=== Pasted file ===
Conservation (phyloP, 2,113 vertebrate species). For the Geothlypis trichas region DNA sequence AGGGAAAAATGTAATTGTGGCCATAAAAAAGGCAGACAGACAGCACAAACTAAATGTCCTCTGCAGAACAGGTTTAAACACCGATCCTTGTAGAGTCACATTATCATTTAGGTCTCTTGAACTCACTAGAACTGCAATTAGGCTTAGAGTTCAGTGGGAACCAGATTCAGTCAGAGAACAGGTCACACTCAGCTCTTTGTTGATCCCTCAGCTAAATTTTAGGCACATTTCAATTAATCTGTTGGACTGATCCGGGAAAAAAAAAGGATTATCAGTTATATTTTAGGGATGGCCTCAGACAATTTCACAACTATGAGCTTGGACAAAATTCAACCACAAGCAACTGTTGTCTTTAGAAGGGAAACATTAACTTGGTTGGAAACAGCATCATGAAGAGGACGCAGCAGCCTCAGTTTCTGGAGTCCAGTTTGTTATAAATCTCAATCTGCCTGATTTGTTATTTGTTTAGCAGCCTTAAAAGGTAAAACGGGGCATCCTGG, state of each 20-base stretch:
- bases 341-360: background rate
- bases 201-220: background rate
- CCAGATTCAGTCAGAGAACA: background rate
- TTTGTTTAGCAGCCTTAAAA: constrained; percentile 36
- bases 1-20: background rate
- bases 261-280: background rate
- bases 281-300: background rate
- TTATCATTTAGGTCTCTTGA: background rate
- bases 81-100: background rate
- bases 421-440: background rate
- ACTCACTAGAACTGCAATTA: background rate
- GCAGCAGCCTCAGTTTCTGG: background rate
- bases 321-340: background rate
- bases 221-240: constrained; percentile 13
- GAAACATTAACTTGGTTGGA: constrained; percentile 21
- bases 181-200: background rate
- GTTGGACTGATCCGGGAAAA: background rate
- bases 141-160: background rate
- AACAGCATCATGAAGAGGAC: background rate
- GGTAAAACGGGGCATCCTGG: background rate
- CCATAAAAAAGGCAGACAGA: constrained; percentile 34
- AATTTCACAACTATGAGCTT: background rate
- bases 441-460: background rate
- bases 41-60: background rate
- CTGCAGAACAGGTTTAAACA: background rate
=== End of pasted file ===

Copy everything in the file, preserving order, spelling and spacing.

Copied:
Conservation (phyloP, 2,113 vertebrate species). For the Geothlypis trichas region DNA sequence AGGGAAAAATGTAATTGTGGCCATAAAAAAGGCAGACAGACAGCACAAACTAAATGTCCTCTGCAGAACAGGTTTAAACACCGATCCTTGTAGAGTCACATTATCATTTAGGTCTCTTGAACTCACTAGAACTGCAATTAGGCTTAGAGTTCAGTGGGAACCAGATTCAGTCAGAGAACAGGTCACACTCAGCTCTTTGTTGATCCCTCAGCTAAATTTTAGGCACATTTCAATTAATCTGTTGGACTGATCCGGGAAAAAAAAAGGATTATCAGTTATATTTTAGGGATGGCCTCAGACAATTTCACAACTATGAGCTTGGACAAAATTCAACCACAAGCAACTGTTGTCTTTAGAAGGGAAACATTAACTTGGTTGGAAACAGCATCATGAAGAGGACGCAGCAGCCTCAGTTTCTGGAGTCCAGTTTGTTATAAATCTCAATCTGCCTGATTTGTTATTTGTTTAGCAGCCTTAAAAGGTAAAACGGGGCATCCTGG, state of each 20-base stretch:
- bases 341-360: background rate
- bases 201-220: background rate
- CCAGATTCAGTCAGAGAACA: background rate
- TTTGTTTAGCAGCCTTAAAA: constrained; percentile 36
- bases 1-20: background rate
- bases 261-280: background rate
- bases 281-300: background rate
- TTATCATTTAGGTCTCTTGA: background rate
- bases 81-100: background rate
- bases 421-440: background rate
- ACTCACTAGAACTGCAATTA: background rate
- GCAGCAGCCTCAGTTTCTGG: background rate
- bases 321-340: background rate
- bases 221-240: constrained; percentile 13
- GAAACATTAACTTGGTTGGA: constrained; percentile 21
- bases 181-200: background rate
- GTTGGACTGATCCGGGAAAA: background rate
- bases 141-160: background rate
- AACAGCATCATGAAGAGGAC: background rate
- GGTAAAACGGGGCATCCTGG: background rate
- CCATAAAAAAGGCAGACAGA: constrained; percentile 34
- AATTTCACAACTATGAGCTT: background rate
- bases 441-460: background rate
- bases 41-60: background rate
- CTGCAGAACAGGTTTAAACA: background rate